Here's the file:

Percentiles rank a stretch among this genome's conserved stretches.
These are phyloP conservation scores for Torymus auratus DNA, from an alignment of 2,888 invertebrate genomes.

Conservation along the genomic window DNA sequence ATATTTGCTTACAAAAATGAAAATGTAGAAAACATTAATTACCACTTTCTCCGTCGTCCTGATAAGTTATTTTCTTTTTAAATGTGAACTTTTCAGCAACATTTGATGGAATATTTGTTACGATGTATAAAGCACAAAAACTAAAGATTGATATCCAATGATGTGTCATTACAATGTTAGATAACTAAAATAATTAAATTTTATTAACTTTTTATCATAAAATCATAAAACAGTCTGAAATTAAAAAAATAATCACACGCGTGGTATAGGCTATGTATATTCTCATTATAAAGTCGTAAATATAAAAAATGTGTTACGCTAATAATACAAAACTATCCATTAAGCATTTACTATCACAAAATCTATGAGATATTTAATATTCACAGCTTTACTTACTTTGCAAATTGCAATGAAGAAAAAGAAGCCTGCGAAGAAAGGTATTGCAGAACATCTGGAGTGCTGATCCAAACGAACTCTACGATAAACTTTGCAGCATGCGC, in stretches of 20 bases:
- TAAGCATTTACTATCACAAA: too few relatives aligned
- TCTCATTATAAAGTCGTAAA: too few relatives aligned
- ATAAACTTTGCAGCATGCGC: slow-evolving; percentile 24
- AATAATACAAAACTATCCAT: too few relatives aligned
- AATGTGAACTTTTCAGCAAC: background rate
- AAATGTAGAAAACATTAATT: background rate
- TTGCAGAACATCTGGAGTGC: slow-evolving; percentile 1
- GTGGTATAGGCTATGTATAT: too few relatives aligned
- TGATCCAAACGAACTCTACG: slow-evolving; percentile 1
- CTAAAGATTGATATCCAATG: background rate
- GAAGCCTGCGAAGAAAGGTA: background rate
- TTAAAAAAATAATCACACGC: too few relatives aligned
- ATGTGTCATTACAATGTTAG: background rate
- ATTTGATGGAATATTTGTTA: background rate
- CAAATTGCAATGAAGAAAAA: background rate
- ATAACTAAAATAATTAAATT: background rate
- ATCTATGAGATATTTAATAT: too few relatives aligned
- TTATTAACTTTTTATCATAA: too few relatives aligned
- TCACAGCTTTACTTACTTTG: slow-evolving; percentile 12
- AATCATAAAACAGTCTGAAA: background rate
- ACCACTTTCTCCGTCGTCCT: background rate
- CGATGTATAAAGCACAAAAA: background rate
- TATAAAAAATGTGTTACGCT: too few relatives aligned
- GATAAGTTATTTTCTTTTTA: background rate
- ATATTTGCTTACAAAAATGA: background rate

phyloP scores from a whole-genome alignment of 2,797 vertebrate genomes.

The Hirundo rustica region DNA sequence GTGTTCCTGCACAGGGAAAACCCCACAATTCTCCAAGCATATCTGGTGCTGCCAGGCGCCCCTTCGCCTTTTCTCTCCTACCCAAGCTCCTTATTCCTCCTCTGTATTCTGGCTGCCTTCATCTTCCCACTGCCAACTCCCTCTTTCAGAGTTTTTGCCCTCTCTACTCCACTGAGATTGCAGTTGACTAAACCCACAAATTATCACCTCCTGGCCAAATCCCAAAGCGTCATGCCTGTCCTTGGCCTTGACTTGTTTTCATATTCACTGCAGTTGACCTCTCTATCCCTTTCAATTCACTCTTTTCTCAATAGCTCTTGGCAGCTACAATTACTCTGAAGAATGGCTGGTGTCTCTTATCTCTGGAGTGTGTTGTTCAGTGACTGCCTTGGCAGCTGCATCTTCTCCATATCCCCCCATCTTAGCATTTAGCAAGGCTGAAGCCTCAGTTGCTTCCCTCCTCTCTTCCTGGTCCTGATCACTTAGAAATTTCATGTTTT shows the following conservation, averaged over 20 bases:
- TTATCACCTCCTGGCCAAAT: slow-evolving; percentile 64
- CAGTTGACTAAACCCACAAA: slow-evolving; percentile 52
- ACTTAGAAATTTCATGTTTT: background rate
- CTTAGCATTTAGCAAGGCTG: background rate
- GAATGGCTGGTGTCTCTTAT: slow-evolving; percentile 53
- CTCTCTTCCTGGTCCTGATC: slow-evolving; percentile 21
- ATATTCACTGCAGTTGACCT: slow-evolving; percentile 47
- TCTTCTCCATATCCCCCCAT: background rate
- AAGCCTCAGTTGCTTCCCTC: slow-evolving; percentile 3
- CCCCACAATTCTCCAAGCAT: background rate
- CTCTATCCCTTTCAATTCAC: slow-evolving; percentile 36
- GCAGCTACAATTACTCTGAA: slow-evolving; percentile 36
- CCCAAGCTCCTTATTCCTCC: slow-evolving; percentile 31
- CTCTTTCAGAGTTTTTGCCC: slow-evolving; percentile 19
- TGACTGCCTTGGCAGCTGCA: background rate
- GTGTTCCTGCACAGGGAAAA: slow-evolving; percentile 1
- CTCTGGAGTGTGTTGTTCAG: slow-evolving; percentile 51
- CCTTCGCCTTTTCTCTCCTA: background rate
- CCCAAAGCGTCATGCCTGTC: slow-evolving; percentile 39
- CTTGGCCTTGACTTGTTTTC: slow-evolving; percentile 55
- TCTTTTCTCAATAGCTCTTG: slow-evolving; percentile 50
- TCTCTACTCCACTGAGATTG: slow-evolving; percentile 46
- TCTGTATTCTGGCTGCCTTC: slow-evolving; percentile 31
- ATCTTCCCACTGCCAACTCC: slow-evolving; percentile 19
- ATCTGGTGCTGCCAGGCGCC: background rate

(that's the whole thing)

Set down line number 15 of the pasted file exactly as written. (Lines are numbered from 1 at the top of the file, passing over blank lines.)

- TTAAAAAAATAATCACACGC: too few relatives aligned